Get 20M+ Full-Text Papers For Less Than $1.50/day. Start a 14-Day Trial for You or Your Team.

Learn More →

Buddhism, Christianity, and Modern Science: A Response to Masao Abe

Buddhism, Christianity, and Modern Science: A Response to Masao Abe ESSAYS Frank Fair Sam Houston State University After number of years of teaching philosophy of science, a few years ago I took up the challenge of teaching philosophy of religion. As one might imagine, it has always seemed to me to be important that our religious convictions harmonize with our best scientific knowledge of how the world works, and this became a more interesting issue when the change in my teaching assignment brought me into contact with the work of Masao Abe, the eminent Japanese Buddhist scholar. His essay "Religion and Science in the Global Age--Their Essential Character and Mutual Relationship" (Abe 1985: 241­248) challenged me to expand my thinking to consider not only how theistic religions such as Christianity relate to science, but also to consider how nontheistic religions, such as Buddhism, might fare when interacting with modern science. In his essay on religion and science Abe expressed his agreement with the thought of Keiji Nishitani in this way: 1. It is necessary for each religion to re-examine the basis of its world view. For any religion its world view is not like clothes that one can change whenever one pleases. A world view is to religion http://www.deepdyve.com/assets/images/DeepDyve-Logo-lg.png Buddhist-Christian Studies University of Hawai'I Press

Buddhism, Christianity, and Modern Science: A Response to Masao Abe

Buddhist-Christian Studies , Volume 25 (1) – Oct 10, 2005

Loading next page...
 
/lp/university-of-hawai-i-press/buddhism-christianity-and-modern-science-a-response-to-masao-abe-mxLAYtiXjW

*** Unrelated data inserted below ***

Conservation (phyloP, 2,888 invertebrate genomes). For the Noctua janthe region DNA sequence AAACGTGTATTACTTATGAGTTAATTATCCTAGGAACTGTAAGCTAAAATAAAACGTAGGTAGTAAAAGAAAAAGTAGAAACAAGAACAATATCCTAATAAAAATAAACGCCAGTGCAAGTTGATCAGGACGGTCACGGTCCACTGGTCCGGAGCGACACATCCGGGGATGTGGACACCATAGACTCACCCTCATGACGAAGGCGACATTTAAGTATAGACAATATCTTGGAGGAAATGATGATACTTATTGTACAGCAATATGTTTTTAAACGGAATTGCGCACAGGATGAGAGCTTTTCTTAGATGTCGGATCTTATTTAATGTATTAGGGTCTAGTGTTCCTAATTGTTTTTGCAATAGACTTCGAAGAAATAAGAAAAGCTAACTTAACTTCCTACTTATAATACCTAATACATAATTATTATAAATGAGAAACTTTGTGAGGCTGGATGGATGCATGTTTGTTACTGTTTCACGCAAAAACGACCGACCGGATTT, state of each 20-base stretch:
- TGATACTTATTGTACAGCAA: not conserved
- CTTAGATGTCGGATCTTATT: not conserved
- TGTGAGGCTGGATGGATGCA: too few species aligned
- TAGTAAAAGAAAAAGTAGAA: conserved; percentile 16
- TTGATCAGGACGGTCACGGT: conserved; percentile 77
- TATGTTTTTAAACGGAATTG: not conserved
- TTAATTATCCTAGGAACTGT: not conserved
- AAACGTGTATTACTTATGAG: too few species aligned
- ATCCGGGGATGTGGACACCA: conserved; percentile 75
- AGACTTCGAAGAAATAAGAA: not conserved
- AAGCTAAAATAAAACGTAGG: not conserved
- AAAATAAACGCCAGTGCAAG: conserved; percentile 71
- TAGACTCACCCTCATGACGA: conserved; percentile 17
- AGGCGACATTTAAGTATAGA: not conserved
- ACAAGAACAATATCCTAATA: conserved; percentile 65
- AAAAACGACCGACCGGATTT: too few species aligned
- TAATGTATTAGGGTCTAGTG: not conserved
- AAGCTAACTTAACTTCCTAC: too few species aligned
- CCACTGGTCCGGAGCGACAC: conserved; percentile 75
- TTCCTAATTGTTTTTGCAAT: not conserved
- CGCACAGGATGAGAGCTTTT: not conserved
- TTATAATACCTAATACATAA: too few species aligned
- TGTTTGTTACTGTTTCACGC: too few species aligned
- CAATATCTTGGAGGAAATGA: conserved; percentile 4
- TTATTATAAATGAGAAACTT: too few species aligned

Publisher
University of Hawai'I Press
Copyright
Copyright © 2005 The University of Hawai'i Press.
ISSN
1527-9472
Publisher site
See Article on Publisher Site

Abstract

ESSAYS Frank Fair Sam Houston State University After number of years of teaching philosophy of science, a few years ago I took up the challenge of teaching philosophy of religion. As one might imagine, it has always seemed to me to be important that our religious convictions harmonize with our best scientific knowledge of how the world works, and this became a more interesting issue when the change in my teaching assignment brought me into contact with the work of Masao Abe, the eminent Japanese Buddhist scholar. His essay "Religion and Science in the Global Age--Their Essential Character and Mutual Relationship" (Abe 1985: 241­248) challenged me to expand my thinking to consider not only how theistic religions such as Christianity relate to science, but also to consider how nontheistic religions, such as Buddhism, might fare when interacting with modern science. In his essay on religion and science Abe expressed his agreement with the thought of Keiji Nishitani in this way: 1. It is necessary for each religion to re-examine the basis of its world view. For any religion its world view is not like clothes that one can change whenever one pleases. A world view is to religion

Journal

Buddhist-Christian StudiesUniversity of Hawai'I Press

Published: Oct 10, 2005

There are no references for this article.